I wish that on these exercises that they would translate the sentence to English as I can't remember what droog means.... :s
By the way, I decided to try coming up with something to help me remember the meaning of "droog", and I want to share it in case it helps others, too. "Droog" backwards is "goord", which is quite similar to "gourd", something that would often be used to carry water. But since you have to flip the word around to get that meaning, "droog" must be the opposite: it describes something that doesn't carry any water!
I also have a pretty hard time remembering that one! However, here's some general information that might help you in tough situations: If you're using a web browser, you can move your mouse over any word to view some possible translations. If you're using the mobile application, you can tap on any word to do the same. (Try it now at the top of this discussion page!) The ability to do this is always indicated by the small dots underneath the words.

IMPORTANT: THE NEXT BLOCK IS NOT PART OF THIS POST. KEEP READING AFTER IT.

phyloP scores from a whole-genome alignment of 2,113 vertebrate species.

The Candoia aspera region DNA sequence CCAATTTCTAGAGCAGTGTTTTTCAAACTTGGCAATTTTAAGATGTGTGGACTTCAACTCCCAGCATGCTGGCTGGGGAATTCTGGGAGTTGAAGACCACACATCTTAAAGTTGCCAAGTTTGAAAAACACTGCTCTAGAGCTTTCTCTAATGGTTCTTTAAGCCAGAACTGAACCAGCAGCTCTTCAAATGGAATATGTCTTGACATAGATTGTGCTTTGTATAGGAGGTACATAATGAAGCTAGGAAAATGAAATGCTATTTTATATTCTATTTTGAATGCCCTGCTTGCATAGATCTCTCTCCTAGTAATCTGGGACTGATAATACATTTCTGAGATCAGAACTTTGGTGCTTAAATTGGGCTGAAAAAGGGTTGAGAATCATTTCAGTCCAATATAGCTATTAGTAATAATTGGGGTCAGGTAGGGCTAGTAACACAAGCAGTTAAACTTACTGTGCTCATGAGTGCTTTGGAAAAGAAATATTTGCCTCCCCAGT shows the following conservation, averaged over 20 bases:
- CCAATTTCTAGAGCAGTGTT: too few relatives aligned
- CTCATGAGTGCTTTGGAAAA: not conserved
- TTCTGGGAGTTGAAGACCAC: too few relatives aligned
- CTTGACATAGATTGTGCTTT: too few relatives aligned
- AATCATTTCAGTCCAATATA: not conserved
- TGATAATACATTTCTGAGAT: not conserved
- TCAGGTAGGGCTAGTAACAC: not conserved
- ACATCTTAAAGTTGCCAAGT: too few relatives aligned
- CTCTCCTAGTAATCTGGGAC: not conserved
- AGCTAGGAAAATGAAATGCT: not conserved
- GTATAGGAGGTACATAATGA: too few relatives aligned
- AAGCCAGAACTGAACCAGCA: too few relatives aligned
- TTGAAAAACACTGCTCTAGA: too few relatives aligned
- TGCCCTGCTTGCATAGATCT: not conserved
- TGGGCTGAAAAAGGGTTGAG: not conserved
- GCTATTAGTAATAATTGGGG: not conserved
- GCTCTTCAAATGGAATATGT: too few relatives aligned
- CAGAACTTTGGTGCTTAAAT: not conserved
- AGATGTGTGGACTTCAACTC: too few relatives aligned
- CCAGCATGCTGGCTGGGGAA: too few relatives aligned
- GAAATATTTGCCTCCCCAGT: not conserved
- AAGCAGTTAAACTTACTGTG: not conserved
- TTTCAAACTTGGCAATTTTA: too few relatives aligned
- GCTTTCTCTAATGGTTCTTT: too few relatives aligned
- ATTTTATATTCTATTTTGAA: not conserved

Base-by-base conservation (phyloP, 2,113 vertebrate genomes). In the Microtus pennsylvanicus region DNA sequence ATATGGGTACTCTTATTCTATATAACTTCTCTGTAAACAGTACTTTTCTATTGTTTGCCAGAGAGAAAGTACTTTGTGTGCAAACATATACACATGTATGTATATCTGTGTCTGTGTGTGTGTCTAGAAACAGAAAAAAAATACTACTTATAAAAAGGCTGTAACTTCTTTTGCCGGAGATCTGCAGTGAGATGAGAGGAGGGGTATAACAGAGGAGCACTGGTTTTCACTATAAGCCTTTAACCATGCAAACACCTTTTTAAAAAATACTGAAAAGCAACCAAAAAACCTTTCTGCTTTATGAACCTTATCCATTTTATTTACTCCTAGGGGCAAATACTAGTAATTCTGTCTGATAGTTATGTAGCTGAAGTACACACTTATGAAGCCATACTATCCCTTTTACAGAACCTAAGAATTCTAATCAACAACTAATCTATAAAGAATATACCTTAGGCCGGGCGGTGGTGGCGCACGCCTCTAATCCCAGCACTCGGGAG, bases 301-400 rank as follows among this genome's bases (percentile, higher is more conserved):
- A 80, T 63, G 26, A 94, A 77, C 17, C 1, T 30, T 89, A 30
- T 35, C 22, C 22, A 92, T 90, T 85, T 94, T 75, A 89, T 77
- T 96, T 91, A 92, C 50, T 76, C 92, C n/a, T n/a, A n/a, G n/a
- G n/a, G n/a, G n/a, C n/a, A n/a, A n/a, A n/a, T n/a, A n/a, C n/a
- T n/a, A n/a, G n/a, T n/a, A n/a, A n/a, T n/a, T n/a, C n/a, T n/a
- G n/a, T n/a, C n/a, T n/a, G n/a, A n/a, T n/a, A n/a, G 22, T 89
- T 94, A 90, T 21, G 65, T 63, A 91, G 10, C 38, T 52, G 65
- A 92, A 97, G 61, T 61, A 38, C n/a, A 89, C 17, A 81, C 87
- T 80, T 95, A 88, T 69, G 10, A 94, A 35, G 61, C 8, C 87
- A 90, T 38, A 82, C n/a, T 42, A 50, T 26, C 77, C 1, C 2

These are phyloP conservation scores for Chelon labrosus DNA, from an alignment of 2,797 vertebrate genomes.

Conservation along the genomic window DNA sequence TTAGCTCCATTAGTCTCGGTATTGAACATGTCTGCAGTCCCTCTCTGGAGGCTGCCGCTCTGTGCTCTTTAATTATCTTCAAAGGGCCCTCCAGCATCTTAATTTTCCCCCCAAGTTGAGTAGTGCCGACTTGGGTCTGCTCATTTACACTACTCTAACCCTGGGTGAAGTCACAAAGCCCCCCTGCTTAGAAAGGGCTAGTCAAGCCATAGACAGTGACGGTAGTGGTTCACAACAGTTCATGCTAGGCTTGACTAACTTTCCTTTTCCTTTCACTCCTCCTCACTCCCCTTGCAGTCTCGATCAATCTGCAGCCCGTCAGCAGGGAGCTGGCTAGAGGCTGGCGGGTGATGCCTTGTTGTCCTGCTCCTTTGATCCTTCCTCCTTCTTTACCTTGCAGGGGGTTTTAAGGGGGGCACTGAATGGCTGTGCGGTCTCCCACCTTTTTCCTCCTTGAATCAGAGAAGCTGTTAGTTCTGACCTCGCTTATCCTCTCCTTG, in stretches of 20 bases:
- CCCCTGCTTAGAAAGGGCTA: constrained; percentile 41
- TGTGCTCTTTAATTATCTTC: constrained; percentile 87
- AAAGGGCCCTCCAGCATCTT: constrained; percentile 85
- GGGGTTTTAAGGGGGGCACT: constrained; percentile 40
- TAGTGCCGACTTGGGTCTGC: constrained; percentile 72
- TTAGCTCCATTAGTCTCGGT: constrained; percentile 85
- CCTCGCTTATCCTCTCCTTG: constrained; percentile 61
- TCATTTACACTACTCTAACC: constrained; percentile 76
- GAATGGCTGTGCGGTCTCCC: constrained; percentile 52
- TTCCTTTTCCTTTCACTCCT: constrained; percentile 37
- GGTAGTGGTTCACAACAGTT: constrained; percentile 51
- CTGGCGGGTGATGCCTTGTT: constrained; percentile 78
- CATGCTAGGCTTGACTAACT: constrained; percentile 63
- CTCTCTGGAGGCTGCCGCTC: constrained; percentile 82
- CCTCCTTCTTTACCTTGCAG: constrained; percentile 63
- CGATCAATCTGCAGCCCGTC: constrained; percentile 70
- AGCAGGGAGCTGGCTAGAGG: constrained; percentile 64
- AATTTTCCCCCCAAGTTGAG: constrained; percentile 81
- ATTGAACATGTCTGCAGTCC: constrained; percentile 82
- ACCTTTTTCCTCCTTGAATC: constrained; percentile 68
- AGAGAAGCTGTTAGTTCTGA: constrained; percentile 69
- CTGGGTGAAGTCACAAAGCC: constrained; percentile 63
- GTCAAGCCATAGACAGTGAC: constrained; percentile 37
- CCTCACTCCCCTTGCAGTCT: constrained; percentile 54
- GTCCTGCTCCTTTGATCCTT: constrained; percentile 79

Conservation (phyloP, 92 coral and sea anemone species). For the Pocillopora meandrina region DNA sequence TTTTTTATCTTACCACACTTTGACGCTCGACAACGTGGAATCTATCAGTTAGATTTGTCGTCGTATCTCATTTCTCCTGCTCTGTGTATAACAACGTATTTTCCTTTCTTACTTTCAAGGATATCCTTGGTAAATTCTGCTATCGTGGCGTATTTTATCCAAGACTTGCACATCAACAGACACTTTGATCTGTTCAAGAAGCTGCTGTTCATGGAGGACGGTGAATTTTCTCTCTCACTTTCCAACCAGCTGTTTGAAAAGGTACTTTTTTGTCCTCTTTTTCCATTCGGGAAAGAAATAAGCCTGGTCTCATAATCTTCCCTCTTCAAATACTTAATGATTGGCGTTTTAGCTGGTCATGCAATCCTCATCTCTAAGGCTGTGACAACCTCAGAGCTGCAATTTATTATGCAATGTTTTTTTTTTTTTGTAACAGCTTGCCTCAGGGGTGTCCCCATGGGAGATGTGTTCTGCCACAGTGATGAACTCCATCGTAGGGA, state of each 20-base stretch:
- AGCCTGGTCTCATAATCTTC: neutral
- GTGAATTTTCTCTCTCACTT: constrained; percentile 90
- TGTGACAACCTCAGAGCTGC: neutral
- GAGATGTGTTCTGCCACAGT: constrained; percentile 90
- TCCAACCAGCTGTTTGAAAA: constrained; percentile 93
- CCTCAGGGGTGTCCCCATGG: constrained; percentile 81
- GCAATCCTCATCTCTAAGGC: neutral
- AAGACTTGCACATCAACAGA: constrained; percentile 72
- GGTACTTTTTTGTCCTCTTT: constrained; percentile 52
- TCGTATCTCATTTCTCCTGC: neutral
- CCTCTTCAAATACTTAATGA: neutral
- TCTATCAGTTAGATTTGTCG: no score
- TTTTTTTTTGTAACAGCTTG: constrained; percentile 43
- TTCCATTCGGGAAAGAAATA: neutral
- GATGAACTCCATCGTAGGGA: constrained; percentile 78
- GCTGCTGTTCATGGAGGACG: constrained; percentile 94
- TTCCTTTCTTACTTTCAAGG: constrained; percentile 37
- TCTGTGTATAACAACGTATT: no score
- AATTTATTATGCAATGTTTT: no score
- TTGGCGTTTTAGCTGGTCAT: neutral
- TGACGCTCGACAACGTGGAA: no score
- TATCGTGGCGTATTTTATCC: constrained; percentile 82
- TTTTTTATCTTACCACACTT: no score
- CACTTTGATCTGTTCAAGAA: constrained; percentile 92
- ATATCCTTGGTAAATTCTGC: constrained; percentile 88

Note that not all of the translations that pop up are necessarily valid translations in the context of the sentence you're practicing, though! For example, you might see "she" and "they" as possible translations for "ze"; but if the sentence reads, "Ze heeft honger", only one of those translations could be correct!
also be aware that if you do this duolingo will register that you aren't confident about that word (so if you do know it it is better not to check)
If in Dutch, adjectives attached to a plural noun always take the extra '-e', how come paarden doesn't?
That is only true when the adjective comes before the noun. In this sentence "droog" is a predicate adjective (connected to its noun by a linking verb "zijn"), which never the get -e ending.